Forest Fire – Screens

Forest Fire are a really great band, one with a true gift for melody and creating mystery but one that never seems to pick up any attention or have any discernible vibe. Oh well. Though this is their most laid back, starry eyed offering, it’s a record that is well worth your time. The opener Waiting In The Night sets the pace; a paean to all sorts of dreamy, fuzzy feelings full of counter harmonies and boasting a lovely spiraling keyboard sound. Yellow Roses is a gentle trot that follows the same path; the keys having a sort of Velvets feel to them.

And so the pace is set through Passengers and Monorail, through tracks like Annie and Great Wall, right to the end with Never Far. It’s all very charming and “just so”. I know pleasant can be used as a derogatory term in the context of rock reviews, but this is a very pleasant record, it’s a great LP to stick on if you just want to pass the time in your own company. There’s a lot going on, and for sure the band is skilled at underplaying their hand and making a sound that is seemingly so simple, and with the minimum of fuss. And whilst at first listen it sounds slightly underpowered, over time you'll see that this approach works a treat. For Forest Fire look to wring the most emotional punch out of the simplest and most basic of sonic conceits. Nothing is wasted. That takes real skill.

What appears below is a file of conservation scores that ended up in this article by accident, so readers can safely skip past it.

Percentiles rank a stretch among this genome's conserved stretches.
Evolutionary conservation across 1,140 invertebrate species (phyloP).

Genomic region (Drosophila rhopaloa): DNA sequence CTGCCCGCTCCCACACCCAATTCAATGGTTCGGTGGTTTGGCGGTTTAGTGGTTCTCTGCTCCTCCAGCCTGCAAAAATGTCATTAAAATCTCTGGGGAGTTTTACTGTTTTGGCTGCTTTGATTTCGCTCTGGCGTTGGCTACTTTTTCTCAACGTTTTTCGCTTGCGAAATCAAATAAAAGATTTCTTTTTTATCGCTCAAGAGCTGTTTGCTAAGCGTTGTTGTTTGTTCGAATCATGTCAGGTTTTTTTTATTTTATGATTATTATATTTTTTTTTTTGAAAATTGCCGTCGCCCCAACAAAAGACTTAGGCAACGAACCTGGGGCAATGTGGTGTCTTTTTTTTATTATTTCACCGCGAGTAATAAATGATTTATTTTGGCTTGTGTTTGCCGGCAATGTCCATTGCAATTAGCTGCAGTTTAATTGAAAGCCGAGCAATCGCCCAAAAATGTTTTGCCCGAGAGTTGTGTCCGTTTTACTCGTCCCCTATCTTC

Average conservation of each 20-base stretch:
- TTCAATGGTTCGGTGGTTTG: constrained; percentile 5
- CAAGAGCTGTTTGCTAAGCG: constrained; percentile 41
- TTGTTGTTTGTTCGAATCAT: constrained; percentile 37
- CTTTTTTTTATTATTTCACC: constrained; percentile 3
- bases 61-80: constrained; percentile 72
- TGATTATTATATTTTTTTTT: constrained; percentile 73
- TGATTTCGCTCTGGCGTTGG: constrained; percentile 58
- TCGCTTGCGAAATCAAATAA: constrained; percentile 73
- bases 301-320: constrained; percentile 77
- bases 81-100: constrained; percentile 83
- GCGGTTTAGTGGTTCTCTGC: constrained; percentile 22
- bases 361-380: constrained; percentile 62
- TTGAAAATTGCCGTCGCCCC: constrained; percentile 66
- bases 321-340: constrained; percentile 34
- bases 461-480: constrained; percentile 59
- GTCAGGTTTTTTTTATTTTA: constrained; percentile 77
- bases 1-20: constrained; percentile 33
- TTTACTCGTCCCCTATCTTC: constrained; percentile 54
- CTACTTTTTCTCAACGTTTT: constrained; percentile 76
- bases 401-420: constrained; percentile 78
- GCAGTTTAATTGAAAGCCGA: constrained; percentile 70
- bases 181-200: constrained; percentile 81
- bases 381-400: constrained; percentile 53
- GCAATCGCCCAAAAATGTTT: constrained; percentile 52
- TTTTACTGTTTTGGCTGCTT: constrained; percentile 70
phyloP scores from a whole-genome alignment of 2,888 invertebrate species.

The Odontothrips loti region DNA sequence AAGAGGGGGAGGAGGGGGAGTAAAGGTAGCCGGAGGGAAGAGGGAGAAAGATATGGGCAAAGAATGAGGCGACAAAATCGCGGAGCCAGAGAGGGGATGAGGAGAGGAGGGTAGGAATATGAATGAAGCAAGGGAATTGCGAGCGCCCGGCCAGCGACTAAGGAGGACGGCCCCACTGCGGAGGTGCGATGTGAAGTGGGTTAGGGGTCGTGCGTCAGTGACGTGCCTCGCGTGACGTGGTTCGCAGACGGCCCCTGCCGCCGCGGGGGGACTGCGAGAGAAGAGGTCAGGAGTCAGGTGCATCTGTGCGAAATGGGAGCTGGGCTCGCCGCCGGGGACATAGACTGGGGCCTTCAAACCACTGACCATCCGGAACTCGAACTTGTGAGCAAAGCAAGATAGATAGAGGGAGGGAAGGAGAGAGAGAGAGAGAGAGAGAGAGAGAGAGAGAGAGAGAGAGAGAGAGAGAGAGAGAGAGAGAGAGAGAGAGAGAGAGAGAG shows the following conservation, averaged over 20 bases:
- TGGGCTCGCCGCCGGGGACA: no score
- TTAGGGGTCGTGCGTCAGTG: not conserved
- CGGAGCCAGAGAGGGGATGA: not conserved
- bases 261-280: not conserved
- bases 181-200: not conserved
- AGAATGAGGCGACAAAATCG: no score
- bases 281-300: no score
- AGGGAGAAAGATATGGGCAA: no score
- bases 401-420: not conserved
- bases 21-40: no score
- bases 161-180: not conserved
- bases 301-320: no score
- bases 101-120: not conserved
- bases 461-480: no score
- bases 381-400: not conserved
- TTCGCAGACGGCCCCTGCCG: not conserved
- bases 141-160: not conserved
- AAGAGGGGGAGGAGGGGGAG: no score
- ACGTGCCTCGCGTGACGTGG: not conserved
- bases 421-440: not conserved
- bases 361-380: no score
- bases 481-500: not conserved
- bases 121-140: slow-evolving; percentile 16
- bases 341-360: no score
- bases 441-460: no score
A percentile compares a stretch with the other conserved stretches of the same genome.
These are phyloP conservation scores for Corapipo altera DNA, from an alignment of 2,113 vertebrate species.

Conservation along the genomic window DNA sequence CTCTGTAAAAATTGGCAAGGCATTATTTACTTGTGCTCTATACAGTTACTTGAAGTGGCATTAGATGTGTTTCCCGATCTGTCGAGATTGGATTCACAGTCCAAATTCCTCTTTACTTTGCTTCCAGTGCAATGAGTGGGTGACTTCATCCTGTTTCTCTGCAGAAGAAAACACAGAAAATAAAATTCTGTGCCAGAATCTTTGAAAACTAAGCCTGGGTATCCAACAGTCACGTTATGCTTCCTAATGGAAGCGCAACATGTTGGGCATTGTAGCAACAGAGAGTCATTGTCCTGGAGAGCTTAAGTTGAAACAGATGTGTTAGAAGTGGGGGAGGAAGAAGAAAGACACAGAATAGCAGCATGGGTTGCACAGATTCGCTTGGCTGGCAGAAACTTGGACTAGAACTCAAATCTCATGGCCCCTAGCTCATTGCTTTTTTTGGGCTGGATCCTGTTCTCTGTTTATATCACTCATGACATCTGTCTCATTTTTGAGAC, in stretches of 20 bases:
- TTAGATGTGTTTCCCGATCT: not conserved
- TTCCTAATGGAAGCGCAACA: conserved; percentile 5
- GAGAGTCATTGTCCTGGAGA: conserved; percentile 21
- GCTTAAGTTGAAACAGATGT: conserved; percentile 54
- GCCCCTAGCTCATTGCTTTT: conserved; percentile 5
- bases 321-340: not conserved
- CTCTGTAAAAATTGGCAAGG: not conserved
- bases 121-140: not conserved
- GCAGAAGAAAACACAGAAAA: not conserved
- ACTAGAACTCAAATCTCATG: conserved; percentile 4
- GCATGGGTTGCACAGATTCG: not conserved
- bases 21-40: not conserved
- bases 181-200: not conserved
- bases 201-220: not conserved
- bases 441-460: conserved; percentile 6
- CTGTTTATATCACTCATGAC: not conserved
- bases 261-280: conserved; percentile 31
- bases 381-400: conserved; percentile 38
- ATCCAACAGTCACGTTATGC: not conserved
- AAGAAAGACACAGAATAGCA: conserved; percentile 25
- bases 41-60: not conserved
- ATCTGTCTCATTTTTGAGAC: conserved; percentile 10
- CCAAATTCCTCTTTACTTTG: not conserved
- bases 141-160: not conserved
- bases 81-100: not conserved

They do like to lay down those metronomic Kraut beats and synth layers too; the Deutsch elements start to seep through round the middle of the LP, with the organic electronic fuzz whipped up on Fixation floating off into Cluster territory. And that old D-dorf idea of repetition being an ever changing thing is tested on Annie which is probably the key track on the record. It’s a masterful, sardonic plod, never losing grip its worldview and often paying sly tribute to Kraftwerk, especially with that Schneider-like “flute sound” floating above the track.   

Top stuff, and as I said, if you’ve just poured a large scotch and you’re settled on the sofa, you could do worse than sticking this LP on.